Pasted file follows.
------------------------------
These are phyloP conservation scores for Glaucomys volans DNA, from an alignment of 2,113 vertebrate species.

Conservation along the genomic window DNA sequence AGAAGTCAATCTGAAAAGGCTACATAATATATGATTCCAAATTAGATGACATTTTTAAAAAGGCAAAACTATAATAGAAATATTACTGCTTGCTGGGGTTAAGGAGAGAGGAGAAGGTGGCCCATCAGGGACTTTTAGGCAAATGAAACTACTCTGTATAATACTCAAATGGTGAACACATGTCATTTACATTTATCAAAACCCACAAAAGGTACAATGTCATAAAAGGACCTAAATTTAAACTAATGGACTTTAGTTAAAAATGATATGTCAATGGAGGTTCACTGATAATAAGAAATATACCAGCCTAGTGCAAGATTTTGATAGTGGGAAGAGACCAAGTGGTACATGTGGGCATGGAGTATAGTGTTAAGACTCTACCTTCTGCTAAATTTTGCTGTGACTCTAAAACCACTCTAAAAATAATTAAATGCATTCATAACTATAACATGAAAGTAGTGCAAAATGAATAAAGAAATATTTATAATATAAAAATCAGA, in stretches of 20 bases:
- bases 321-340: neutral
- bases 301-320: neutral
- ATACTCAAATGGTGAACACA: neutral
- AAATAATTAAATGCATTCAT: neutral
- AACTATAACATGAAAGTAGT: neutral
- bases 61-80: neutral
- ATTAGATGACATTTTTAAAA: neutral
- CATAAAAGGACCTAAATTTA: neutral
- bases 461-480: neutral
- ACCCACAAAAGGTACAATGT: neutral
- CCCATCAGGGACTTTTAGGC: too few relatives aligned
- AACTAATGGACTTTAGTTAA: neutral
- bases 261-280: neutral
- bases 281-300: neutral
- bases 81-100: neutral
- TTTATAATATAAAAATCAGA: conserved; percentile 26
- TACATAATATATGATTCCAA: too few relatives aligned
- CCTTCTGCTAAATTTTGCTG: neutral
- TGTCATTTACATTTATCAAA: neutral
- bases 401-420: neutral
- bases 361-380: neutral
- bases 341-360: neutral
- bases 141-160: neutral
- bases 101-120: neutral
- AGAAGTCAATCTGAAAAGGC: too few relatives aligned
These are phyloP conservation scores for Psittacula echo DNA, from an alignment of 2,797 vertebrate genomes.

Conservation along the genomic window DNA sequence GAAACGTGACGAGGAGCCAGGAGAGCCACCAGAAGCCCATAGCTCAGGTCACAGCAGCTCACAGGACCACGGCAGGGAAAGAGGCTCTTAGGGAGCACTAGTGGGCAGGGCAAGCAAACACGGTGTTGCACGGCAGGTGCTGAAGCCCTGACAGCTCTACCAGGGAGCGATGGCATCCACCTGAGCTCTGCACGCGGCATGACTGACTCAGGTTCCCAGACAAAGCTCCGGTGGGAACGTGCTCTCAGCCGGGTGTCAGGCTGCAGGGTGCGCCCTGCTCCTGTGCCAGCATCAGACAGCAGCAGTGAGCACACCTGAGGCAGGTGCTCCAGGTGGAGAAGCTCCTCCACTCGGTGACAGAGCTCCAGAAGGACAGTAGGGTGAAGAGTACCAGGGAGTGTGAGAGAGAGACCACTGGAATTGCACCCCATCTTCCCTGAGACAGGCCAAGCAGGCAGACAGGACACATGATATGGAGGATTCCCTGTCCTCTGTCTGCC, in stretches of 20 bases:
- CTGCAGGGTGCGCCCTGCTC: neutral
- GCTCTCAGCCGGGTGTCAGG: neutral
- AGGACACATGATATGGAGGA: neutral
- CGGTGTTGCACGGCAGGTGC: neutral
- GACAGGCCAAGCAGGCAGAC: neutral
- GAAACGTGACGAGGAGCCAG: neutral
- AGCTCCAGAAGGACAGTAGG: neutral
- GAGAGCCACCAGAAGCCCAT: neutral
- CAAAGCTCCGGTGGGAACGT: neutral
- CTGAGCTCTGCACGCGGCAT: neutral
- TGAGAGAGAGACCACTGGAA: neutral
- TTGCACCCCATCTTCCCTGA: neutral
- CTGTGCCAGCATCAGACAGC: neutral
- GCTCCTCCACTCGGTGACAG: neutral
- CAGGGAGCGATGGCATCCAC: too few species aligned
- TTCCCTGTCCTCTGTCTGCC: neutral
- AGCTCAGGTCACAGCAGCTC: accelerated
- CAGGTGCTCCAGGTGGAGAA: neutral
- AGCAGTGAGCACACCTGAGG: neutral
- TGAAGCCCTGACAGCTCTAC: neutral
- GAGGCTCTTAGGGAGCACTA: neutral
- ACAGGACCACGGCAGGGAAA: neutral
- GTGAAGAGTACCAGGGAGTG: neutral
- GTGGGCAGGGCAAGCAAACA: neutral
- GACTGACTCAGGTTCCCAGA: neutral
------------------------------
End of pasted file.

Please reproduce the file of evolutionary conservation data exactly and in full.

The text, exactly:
These are phyloP conservation scores for Glaucomys volans DNA, from an alignment of 2,113 vertebrate species.

Conservation along the genomic window DNA sequence AGAAGTCAATCTGAAAAGGCTACATAATATATGATTCCAAATTAGATGACATTTTTAAAAAGGCAAAACTATAATAGAAATATTACTGCTTGCTGGGGTTAAGGAGAGAGGAGAAGGTGGCCCATCAGGGACTTTTAGGCAAATGAAACTACTCTGTATAATACTCAAATGGTGAACACATGTCATTTACATTTATCAAAACCCACAAAAGGTACAATGTCATAAAAGGACCTAAATTTAAACTAATGGACTTTAGTTAAAAATGATATGTCAATGGAGGTTCACTGATAATAAGAAATATACCAGCCTAGTGCAAGATTTTGATAGTGGGAAGAGACCAAGTGGTACATGTGGGCATGGAGTATAGTGTTAAGACTCTACCTTCTGCTAAATTTTGCTGTGACTCTAAAACCACTCTAAAAATAATTAAATGCATTCATAACTATAACATGAAAGTAGTGCAAAATGAATAAAGAAATATTTATAATATAAAAATCAGA, in stretches of 20 bases:
- bases 321-340: neutral
- bases 301-320: neutral
- ATACTCAAATGGTGAACACA: neutral
- AAATAATTAAATGCATTCAT: neutral
- AACTATAACATGAAAGTAGT: neutral
- bases 61-80: neutral
- ATTAGATGACATTTTTAAAA: neutral
- CATAAAAGGACCTAAATTTA: neutral
- bases 461-480: neutral
- ACCCACAAAAGGTACAATGT: neutral
- CCCATCAGGGACTTTTAGGC: too few relatives aligned
- AACTAATGGACTTTAGTTAA: neutral
- bases 261-280: neutral
- bases 281-300: neutral
- bases 81-100: neutral
- TTTATAATATAAAAATCAGA: conserved; percentile 26
- TACATAATATATGATTCCAA: too few relatives aligned
- CCTTCTGCTAAATTTTGCTG: neutral
- TGTCATTTACATTTATCAAA: neutral
- bases 401-420: neutral
- bases 361-380: neutral
- bases 341-360: neutral
- bases 141-160: neutral
- bases 101-120: neutral
- AGAAGTCAATCTGAAAAGGC: too few relatives aligned
These are phyloP conservation scores for Psittacula echo DNA, from an alignment of 2,797 vertebrate genomes.

Conservation along the genomic window DNA sequence GAAACGTGACGAGGAGCCAGGAGAGCCACCAGAAGCCCATAGCTCAGGTCACAGCAGCTCACAGGACCACGGCAGGGAAAGAGGCTCTTAGGGAGCACTAGTGGGCAGGGCAAGCAAACACGGTGTTGCACGGCAGGTGCTGAAGCCCTGACAGCTCTACCAGGGAGCGATGGCATCCACCTGAGCTCTGCACGCGGCATGACTGACTCAGGTTCCCAGACAAAGCTCCGGTGGGAACGTGCTCTCAGCCGGGTGTCAGGCTGCAGGGTGCGCCCTGCTCCTGTGCCAGCATCAGACAGCAGCAGTGAGCACACCTGAGGCAGGTGCTCCAGGTGGAGAAGCTCCTCCACTCGGTGACAGAGCTCCAGAAGGACAGTAGGGTGAAGAGTACCAGGGAGTGTGAGAGAGAGACCACTGGAATTGCACCCCATCTTCCCTGAGACAGGCCAAGCAGGCAGACAGGACACATGATATGGAGGATTCCCTGTCCTCTGTCTGCC, in stretches of 20 bases:
- CTGCAGGGTGCGCCCTGCTC: neutral
- GCTCTCAGCCGGGTGTCAGG: neutral
- AGGACACATGATATGGAGGA: neutral
- CGGTGTTGCACGGCAGGTGC: neutral
- GACAGGCCAAGCAGGCAGAC: neutral
- GAAACGTGACGAGGAGCCAG: neutral
- AGCTCCAGAAGGACAGTAGG: neutral
- GAGAGCCACCAGAAGCCCAT: neutral
- CAAAGCTCCGGTGGGAACGT: neutral
- CTGAGCTCTGCACGCGGCAT: neutral
- TGAGAGAGAGACCACTGGAA: neutral
- TTGCACCCCATCTTCCCTGA: neutral
- CTGTGCCAGCATCAGACAGC: neutral
- GCTCCTCCACTCGGTGACAG: neutral
- CAGGGAGCGATGGCATCCAC: too few species aligned
- TTCCCTGTCCTCTGTCTGCC: neutral
- AGCTCAGGTCACAGCAGCTC: accelerated
- CAGGTGCTCCAGGTGGAGAA: neutral
- AGCAGTGAGCACACCTGAGG: neutral
- TGAAGCCCTGACAGCTCTAC: neutral
- GAGGCTCTTAGGGAGCACTA: neutral
- ACAGGACCACGGCAGGGAAA: neutral
- GTGAAGAGTACCAGGGAGTG: neutral
- GTGGGCAGGGCAAGCAAACA: neutral
- GACTGACTCAGGTTCCCAGA: neutral